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Speaking of bristlecones, this magnificent tree near the edge has been dated at over 1600 years old. What can you say - if we all had the patience of plants we might have better, longer lives.

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And lest I neglect the wonderful geology that is the primary reason for the creation of Cedar Breaks, here are some pictures from the last rays of the setting sun. With a western exposure, the color here at days end is actually better than Bryce Canyon, which faces in the opposite direction.

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And finally, this sign says it all for me. National Parks and Monuments preserve truly special places that deserve protection, for us to enjoy today and for future generations tomorrow.

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Happy Trails!


The Road Goes Ever On



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TexasShadow

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Posted: 08/27/11 07:44pm Link  |  Print  |  Notify Moderator

wow! I'm soooooo envious, and now I'm thinking about how we can incorporate a juant into the Henrys next year sometime.
thanks for your time and efforts.


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rwj146

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Posted: 08/27/11 07:53pm Link  |  Print  |  Notify Moderator

Wow... Truly beautiful pictures! Thank you for taking the time and effort to share all those with us.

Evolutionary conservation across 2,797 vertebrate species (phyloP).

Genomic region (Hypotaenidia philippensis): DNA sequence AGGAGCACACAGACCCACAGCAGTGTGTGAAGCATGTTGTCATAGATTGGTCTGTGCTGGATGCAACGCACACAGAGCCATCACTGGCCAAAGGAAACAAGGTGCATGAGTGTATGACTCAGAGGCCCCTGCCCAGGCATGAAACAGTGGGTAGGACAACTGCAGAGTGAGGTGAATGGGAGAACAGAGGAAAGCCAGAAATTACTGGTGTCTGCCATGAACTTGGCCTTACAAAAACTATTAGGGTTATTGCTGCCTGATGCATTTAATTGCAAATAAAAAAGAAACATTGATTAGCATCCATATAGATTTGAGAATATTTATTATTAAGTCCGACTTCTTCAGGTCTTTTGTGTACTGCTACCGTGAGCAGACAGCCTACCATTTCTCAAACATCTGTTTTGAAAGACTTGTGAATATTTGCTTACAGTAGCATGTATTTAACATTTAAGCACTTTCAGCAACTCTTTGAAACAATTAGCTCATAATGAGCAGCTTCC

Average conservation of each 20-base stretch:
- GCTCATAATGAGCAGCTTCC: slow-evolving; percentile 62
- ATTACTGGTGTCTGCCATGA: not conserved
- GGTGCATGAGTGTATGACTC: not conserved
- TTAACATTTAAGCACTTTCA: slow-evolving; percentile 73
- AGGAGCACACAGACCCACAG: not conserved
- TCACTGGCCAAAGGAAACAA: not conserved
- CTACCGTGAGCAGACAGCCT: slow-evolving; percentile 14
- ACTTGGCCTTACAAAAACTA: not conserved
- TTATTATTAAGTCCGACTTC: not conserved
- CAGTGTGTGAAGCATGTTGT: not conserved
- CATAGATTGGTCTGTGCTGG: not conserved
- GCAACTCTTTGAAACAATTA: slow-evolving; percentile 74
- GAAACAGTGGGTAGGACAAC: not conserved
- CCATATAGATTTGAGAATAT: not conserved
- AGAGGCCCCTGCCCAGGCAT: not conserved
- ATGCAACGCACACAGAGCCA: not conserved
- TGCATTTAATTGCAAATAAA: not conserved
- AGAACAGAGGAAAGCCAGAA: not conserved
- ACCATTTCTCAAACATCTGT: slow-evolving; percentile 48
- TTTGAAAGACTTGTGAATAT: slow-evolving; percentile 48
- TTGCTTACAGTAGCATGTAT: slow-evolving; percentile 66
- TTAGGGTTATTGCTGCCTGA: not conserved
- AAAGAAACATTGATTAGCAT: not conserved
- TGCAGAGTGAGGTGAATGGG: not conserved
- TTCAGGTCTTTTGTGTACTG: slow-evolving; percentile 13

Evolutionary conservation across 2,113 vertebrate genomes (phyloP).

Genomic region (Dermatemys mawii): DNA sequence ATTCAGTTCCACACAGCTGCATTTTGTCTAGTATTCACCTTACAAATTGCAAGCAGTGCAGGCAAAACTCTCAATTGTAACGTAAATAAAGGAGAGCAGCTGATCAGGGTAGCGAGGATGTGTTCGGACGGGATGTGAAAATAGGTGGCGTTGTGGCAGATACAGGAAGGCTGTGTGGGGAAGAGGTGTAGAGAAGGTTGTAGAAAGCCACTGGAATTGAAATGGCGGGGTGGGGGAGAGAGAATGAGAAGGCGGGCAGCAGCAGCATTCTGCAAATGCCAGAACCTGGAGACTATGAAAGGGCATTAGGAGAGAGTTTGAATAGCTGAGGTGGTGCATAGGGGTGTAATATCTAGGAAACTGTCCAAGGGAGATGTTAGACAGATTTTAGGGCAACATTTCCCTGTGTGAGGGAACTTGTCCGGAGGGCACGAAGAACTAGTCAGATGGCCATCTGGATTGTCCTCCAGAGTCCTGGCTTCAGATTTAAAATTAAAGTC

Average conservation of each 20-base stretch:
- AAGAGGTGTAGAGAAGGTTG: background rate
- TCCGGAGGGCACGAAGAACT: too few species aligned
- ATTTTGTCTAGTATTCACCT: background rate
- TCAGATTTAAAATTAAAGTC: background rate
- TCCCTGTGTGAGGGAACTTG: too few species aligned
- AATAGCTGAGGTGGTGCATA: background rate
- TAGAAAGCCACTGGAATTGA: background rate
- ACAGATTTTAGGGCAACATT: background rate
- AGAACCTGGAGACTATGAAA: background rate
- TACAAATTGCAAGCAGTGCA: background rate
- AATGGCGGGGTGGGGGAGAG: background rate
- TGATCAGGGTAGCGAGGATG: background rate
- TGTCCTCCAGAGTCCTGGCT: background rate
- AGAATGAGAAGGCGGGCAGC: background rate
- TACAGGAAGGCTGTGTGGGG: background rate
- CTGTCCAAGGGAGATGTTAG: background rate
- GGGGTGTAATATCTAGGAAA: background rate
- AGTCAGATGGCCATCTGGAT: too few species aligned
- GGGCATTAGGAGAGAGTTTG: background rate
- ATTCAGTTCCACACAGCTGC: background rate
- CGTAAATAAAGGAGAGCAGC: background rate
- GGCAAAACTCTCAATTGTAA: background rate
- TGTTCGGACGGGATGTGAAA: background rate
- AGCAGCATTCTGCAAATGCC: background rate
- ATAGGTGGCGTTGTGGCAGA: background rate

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Bigfootchevy

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Posted: 08/27/11 08:03pm Link  |  Print  |  Notify Moderator

Great pics, thanks for sharing.

Makes a person wish they where there.

Paul

Nemo667

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Posted: 08/27/11 08:22pm Link  |  Print  |  Notify Moderator

Eric, part three was the best one in my opinion. The first two were merely fantastic and this last post is just stunning. Thanks for sharing the Henry Mountains with us. Bravo...[emoticon]

Ben & Tory


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LabMan1945

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Posted: 08/27/11 08:50pm Link  |  Print  |  Notify Moderator

Thanks for your time consuming report. As have many others I have read and reread all your reports and can only say WOW! Thanks for taking the time to share them with us. Hopefully I can incorporate some of your special places in my next trip west in 2013.
Grant


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kohldad

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Posted: 08/27/11 08:58pm Link  |  Print  |  Notify Moderator

I am so glad you decided to post this triology trip report. Absolutely fantastic, climbing in exquisitness with seach section and a superb clonclusion.


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Tiger4x4RV

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Posted: 08/27/11 09:15pm Link  |  Print  |  Notify Moderator

Part Three gives me hope that the Tiger and I can explore some of this area - not too many tire-eating rocks.

Re the 4 unknown flowers: maybe #2 is some kind of Astragalus or vetch? #4 might be senecio integerrimus. I'm clueless on the others. Sorry. I'll come back and edit if I find anything.

* This post was edited 08/27/11 09:36pm by Tiger4x4RV *


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RenoAl

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Posted: 08/27/11 09:39pm Link  |  Print  |  Notify Moderator

A very good trip report with bonus material. We have driven by the Henry mountains a dozen times and it is good to see them close up. Cedar Breaks is, as always, high and fabulous. Scout the eagle stole the show for me.
Thanks


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brirene

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Posted: 08/27/11 10:15pm Link  |  Print  |  Notify Moderator

As always, an excellent TR! Not only are your pictures beautiful, but your narrative is informative and entertaining. After viewing all three parts, I feel as if I should be able to submit for continuing education credits! Thanks very much.